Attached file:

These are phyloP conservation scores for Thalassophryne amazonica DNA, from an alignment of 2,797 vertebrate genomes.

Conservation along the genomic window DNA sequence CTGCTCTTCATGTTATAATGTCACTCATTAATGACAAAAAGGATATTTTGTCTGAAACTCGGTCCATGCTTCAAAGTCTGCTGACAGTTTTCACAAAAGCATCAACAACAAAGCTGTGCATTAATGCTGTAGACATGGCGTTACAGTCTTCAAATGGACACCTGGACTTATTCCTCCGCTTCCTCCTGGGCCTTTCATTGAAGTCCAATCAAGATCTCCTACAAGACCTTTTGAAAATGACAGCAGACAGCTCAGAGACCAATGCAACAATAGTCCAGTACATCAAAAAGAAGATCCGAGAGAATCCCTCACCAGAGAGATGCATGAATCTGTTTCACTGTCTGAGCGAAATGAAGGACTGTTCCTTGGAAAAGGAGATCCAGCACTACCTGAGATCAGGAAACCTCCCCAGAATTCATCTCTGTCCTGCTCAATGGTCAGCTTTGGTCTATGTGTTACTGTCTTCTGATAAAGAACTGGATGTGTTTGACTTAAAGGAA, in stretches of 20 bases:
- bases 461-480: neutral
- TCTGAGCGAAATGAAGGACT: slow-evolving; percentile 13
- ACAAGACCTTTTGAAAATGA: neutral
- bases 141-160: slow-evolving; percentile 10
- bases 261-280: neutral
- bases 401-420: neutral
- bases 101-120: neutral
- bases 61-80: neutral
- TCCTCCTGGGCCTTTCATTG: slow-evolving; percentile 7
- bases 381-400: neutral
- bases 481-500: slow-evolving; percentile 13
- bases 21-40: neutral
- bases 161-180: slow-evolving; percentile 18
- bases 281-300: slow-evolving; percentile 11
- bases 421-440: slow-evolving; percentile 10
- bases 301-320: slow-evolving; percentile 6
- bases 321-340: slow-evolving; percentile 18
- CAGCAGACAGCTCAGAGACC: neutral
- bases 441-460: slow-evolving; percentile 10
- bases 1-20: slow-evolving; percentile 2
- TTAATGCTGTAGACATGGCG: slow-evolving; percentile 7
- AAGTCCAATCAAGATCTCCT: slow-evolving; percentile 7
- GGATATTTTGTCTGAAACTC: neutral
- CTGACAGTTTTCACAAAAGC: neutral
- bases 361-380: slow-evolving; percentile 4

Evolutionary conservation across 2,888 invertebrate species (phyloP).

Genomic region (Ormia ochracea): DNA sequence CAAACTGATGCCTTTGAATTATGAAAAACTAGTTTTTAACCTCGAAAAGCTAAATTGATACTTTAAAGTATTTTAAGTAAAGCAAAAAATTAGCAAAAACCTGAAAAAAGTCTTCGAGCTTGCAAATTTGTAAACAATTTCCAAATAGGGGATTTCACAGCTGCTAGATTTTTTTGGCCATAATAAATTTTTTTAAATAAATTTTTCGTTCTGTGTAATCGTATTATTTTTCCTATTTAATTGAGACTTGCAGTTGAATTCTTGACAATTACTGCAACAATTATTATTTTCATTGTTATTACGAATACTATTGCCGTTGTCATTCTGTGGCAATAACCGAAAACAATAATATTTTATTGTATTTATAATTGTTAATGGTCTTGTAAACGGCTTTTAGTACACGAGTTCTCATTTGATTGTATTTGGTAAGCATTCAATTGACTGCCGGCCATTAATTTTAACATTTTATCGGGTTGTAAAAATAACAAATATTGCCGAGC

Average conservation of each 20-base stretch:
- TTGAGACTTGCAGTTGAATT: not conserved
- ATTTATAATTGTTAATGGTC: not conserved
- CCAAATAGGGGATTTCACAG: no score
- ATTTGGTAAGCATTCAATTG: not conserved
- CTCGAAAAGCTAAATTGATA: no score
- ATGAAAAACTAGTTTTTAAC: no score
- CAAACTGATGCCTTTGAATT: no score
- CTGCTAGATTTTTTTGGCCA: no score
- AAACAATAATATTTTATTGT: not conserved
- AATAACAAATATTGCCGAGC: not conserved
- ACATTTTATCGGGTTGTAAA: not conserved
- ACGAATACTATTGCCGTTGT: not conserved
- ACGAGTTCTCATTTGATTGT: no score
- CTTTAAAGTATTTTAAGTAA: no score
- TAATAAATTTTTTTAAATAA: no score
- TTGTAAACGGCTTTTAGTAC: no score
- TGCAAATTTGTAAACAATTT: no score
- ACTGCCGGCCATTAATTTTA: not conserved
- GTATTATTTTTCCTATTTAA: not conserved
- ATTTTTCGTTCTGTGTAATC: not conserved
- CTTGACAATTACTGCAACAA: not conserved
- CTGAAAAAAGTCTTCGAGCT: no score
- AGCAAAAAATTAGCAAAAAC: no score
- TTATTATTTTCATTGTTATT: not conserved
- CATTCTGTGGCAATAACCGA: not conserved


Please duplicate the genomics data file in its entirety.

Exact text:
These are phyloP conservation scores for Thalassophryne amazonica DNA, from an alignment of 2,797 vertebrate genomes.

Conservation along the genomic window DNA sequence CTGCTCTTCATGTTATAATGTCACTCATTAATGACAAAAAGGATATTTTGTCTGAAACTCGGTCCATGCTTCAAAGTCTGCTGACAGTTTTCACAAAAGCATCAACAACAAAGCTGTGCATTAATGCTGTAGACATGGCGTTACAGTCTTCAAATGGACACCTGGACTTATTCCTCCGCTTCCTCCTGGGCCTTTCATTGAAGTCCAATCAAGATCTCCTACAAGACCTTTTGAAAATGACAGCAGACAGCTCAGAGACCAATGCAACAATAGTCCAGTACATCAAAAAGAAGATCCGAGAGAATCCCTCACCAGAGAGATGCATGAATCTGTTTCACTGTCTGAGCGAAATGAAGGACTGTTCCTTGGAAAAGGAGATCCAGCACTACCTGAGATCAGGAAACCTCCCCAGAATTCATCTCTGTCCTGCTCAATGGTCAGCTTTGGTCTATGTGTTACTGTCTTCTGATAAAGAACTGGATGTGTTTGACTTAAAGGAA, in stretches of 20 bases:
- bases 461-480: neutral
- TCTGAGCGAAATGAAGGACT: slow-evolving; percentile 13
- ACAAGACCTTTTGAAAATGA: neutral
- bases 141-160: slow-evolving; percentile 10
- bases 261-280: neutral
- bases 401-420: neutral
- bases 101-120: neutral
- bases 61-80: neutral
- TCCTCCTGGGCCTTTCATTG: slow-evolving; percentile 7
- bases 381-400: neutral
- bases 481-500: slow-evolving; percentile 13
- bases 21-40: neutral
- bases 161-180: slow-evolving; percentile 18
- bases 281-300: slow-evolving; percentile 11
- bases 421-440: slow-evolving; percentile 10
- bases 301-320: slow-evolving; percentile 6
- bases 321-340: slow-evolving; percentile 18
- CAGCAGACAGCTCAGAGACC: neutral
- bases 441-460: slow-evolving; percentile 10
- bases 1-20: slow-evolving; percentile 2
- TTAATGCTGTAGACATGGCG: slow-evolving; percentile 7
- AAGTCCAATCAAGATCTCCT: slow-evolving; percentile 7
- GGATATTTTGTCTGAAACTC: neutral
- CTGACAGTTTTCACAAAAGC: neutral
- bases 361-380: slow-evolving; percentile 4

Evolutionary conservation across 2,888 invertebrate species (phyloP).

Genomic region (Ormia ochracea): DNA sequence CAAACTGATGCCTTTGAATTATGAAAAACTAGTTTTTAACCTCGAAAAGCTAAATTGATACTTTAAAGTATTTTAAGTAAAGCAAAAAATTAGCAAAAACCTGAAAAAAGTCTTCGAGCTTGCAAATTTGTAAACAATTTCCAAATAGGGGATTTCACAGCTGCTAGATTTTTTTGGCCATAATAAATTTTTTTAAATAAATTTTTCGTTCTGTGTAATCGTATTATTTTTCCTATTTAATTGAGACTTGCAGTTGAATTCTTGACAATTACTGCAACAATTATTATTTTCATTGTTATTACGAATACTATTGCCGTTGTCATTCTGTGGCAATAACCGAAAACAATAATATTTTATTGTATTTATAATTGTTAATGGTCTTGTAAACGGCTTTTAGTACACGAGTTCTCATTTGATTGTATTTGGTAAGCATTCAATTGACTGCCGGCCATTAATTTTAACATTTTATCGGGTTGTAAAAATAACAAATATTGCCGAGC

Average conservation of each 20-base stretch:
- TTGAGACTTGCAGTTGAATT: not conserved
- ATTTATAATTGTTAATGGTC: not conserved
- CCAAATAGGGGATTTCACAG: no score
- ATTTGGTAAGCATTCAATTG: not conserved
- CTCGAAAAGCTAAATTGATA: no score
- ATGAAAAACTAGTTTTTAAC: no score
- CAAACTGATGCCTTTGAATT: no score
- CTGCTAGATTTTTTTGGCCA: no score
- AAACAATAATATTTTATTGT: not conserved
- AATAACAAATATTGCCGAGC: not conserved
- ACATTTTATCGGGTTGTAAA: not conserved
- ACGAATACTATTGCCGTTGT: not conserved
- ACGAGTTCTCATTTGATTGT: no score
- CTTTAAAGTATTTTAAGTAA: no score
- TAATAAATTTTTTTAAATAA: no score
- TTGTAAACGGCTTTTAGTAC: no score
- TGCAAATTTGTAAACAATTT: no score
- ACTGCCGGCCATTAATTTTA: not conserved
- GTATTATTTTTCCTATTTAA: not conserved
- ATTTTTCGTTCTGTGTAATC: not conserved
- CTTGACAATTACTGCAACAA: not conserved
- CTGAAAAAAGTCTTCGAGCT: no score
- AGCAAAAAATTAGCAAAAAC: no score
- TTATTATTTTCATTGTTATT: not conserved
- CATTCTGTGGCAATAACCGA: not conserved